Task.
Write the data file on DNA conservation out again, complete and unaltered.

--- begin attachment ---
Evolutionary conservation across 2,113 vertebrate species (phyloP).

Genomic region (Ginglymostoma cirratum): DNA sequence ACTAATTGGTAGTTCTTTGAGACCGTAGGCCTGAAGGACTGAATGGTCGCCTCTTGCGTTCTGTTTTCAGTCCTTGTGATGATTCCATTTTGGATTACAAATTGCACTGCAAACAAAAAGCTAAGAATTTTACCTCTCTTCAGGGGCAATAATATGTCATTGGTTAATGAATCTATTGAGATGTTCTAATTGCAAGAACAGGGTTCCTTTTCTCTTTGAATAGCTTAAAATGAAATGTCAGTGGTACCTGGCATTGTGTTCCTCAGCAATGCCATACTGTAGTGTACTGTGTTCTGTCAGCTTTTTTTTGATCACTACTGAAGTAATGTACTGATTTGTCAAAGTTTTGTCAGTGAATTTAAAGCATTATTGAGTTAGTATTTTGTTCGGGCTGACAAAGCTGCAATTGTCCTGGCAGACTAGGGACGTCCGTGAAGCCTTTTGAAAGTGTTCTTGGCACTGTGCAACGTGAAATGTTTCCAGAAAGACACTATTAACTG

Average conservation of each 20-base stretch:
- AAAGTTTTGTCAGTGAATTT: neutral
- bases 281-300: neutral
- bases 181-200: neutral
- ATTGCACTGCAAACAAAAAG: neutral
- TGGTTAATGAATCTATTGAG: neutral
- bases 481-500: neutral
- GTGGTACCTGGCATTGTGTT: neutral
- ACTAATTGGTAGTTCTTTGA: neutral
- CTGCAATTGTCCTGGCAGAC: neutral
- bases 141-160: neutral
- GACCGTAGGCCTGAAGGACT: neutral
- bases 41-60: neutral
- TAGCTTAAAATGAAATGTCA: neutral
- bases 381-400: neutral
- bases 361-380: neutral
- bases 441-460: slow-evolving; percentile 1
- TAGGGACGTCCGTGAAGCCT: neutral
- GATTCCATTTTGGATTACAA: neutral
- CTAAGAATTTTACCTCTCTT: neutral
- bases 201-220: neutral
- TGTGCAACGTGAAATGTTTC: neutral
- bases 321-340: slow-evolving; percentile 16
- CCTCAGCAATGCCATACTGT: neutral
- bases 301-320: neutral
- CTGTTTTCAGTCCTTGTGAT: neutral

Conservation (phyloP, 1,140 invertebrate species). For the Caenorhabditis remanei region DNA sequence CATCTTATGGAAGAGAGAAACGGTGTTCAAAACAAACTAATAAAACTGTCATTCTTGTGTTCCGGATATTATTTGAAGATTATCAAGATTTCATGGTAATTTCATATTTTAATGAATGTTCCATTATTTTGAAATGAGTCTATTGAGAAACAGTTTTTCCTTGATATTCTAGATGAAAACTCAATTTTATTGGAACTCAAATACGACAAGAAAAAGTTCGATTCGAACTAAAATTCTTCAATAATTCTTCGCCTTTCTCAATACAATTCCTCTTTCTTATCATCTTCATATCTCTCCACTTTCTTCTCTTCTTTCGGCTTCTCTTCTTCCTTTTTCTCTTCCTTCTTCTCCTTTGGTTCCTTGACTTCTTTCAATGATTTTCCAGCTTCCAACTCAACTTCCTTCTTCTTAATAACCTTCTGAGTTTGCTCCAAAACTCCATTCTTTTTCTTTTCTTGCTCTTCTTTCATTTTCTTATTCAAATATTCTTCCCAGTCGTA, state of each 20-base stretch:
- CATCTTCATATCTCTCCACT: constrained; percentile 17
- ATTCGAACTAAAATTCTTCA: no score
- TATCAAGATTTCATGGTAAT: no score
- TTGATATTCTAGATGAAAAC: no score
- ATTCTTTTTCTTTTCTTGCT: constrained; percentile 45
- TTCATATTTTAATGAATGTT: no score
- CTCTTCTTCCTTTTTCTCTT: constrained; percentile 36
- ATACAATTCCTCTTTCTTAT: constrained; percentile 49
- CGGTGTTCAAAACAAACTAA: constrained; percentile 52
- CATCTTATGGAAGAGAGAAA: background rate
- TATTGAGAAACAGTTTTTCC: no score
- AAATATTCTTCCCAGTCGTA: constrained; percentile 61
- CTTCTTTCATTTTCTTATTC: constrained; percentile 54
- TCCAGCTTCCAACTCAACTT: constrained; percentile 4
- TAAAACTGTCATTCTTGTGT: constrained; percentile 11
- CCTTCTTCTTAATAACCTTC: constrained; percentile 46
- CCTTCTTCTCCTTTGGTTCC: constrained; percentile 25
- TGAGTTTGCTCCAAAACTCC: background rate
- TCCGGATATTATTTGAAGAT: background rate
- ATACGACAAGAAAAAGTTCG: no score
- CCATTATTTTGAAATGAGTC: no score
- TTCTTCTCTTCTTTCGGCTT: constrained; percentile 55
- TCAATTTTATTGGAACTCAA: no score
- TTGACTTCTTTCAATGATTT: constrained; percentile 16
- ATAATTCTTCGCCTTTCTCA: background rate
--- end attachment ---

Evolutionary conservation across 2,113 vertebrate species (phyloP).

Genomic region (Ginglymostoma cirratum): DNA sequence ACTAATTGGTAGTTCTTTGAGACCGTAGGCCTGAAGGACTGAATGGTCGCCTCTTGCGTTCTGTTTTCAGTCCTTGTGATGATTCCATTTTGGATTACAAATTGCACTGCAAACAAAAAGCTAAGAATTTTACCTCTCTTCAGGGGCAATAATATGTCATTGGTTAATGAATCTATTGAGATGTTCTAATTGCAAGAACAGGGTTCCTTTTCTCTTTGAATAGCTTAAAATGAAATGTCAGTGGTACCTGGCATTGTGTTCCTCAGCAATGCCATACTGTAGTGTACTGTGTTCTGTCAGCTTTTTTTTGATCACTACTGAAGTAATGTACTGATTTGTCAAAGTTTTGTCAGTGAATTTAAAGCATTATTGAGTTAGTATTTTGTTCGGGCTGACAAAGCTGCAATTGTCCTGGCAGACTAGGGACGTCCGTGAAGCCTTTTGAAAGTGTTCTTGGCACTGTGCAACGTGAAATGTTTCCAGAAAGACACTATTAACTG

Average conservation of each 20-base stretch:
- AAAGTTTTGTCAGTGAATTT: neutral
- bases 281-300: neutral
- bases 181-200: neutral
- ATTGCACTGCAAACAAAAAG: neutral
- TGGTTAATGAATCTATTGAG: neutral
- bases 481-500: neutral
- GTGGTACCTGGCATTGTGTT: neutral
- ACTAATTGGTAGTTCTTTGA: neutral
- CTGCAATTGTCCTGGCAGAC: neutral
- bases 141-160: neutral
- GACCGTAGGCCTGAAGGACT: neutral
- bases 41-60: neutral
- TAGCTTAAAATGAAATGTCA: neutral
- bases 381-400: neutral
- bases 361-380: neutral
- bases 441-460: slow-evolving; percentile 1
- TAGGGACGTCCGTGAAGCCT: neutral
- GATTCCATTTTGGATTACAA: neutral
- CTAAGAATTTTACCTCTCTT: neutral
- bases 201-220: neutral
- TGTGCAACGTGAAATGTTTC: neutral
- bases 321-340: slow-evolving; percentile 16
- CCTCAGCAATGCCATACTGT: neutral
- bases 301-320: neutral
- CTGTTTTCAGTCCTTGTGAT: neutral

Conservation (phyloP, 1,140 invertebrate species). For the Caenorhabditis remanei region DNA sequence CATCTTATGGAAGAGAGAAACGGTGTTCAAAACAAACTAATAAAACTGTCATTCTTGTGTTCCGGATATTATTTGAAGATTATCAAGATTTCATGGTAATTTCATATTTTAATGAATGTTCCATTATTTTGAAATGAGTCTATTGAGAAACAGTTTTTCCTTGATATTCTAGATGAAAACTCAATTTTATTGGAACTCAAATACGACAAGAAAAAGTTCGATTCGAACTAAAATTCTTCAATAATTCTTCGCCTTTCTCAATACAATTCCTCTTTCTTATCATCTTCATATCTCTCCACTTTCTTCTCTTCTTTCGGCTTCTCTTCTTCCTTTTTCTCTTCCTTCTTCTCCTTTGGTTCCTTGACTTCTTTCAATGATTTTCCAGCTTCCAACTCAACTTCCTTCTTCTTAATAACCTTCTGAGTTTGCTCCAAAACTCCATTCTTTTTCTTTTCTTGCTCTTCTTTCATTTTCTTATTCAAATATTCTTCCCAGTCGTA, state of each 20-base stretch:
- CATCTTCATATCTCTCCACT: constrained; percentile 17
- ATTCGAACTAAAATTCTTCA: no score
- TATCAAGATTTCATGGTAAT: no score
- TTGATATTCTAGATGAAAAC: no score
- ATTCTTTTTCTTTTCTTGCT: constrained; percentile 45
- TTCATATTTTAATGAATGTT: no score
- CTCTTCTTCCTTTTTCTCTT: constrained; percentile 36
- ATACAATTCCTCTTTCTTAT: constrained; percentile 49
- CGGTGTTCAAAACAAACTAA: constrained; percentile 52
- CATCTTATGGAAGAGAGAAA: background rate
- TATTGAGAAACAGTTTTTCC: no score
- AAATATTCTTCCCAGTCGTA: constrained; percentile 61
- CTTCTTTCATTTTCTTATTC: constrained; percentile 54
- TCCAGCTTCCAACTCAACTT: constrained; percentile 4
- TAAAACTGTCATTCTTGTGT: constrained; percentile 11
- CCTTCTTCTTAATAACCTTC: constrained; percentile 46
- CCTTCTTCTCCTTTGGTTCC: constrained; percentile 25
- TGAGTTTGCTCCAAAACTCC: background rate
- TCCGGATATTATTTGAAGAT: background rate
- ATACGACAAGAAAAAGTTCG: no score
- CCATTATTTTGAAATGAGTC: no score
- TTCTTCTCTTCTTTCGGCTT: constrained; percentile 55
- TCAATTTTATTGGAACTCAA: no score
- TTGACTTCTTTCAATGATTT: constrained; percentile 16
- ATAATTCTTCGCCTTTCTCA: background rate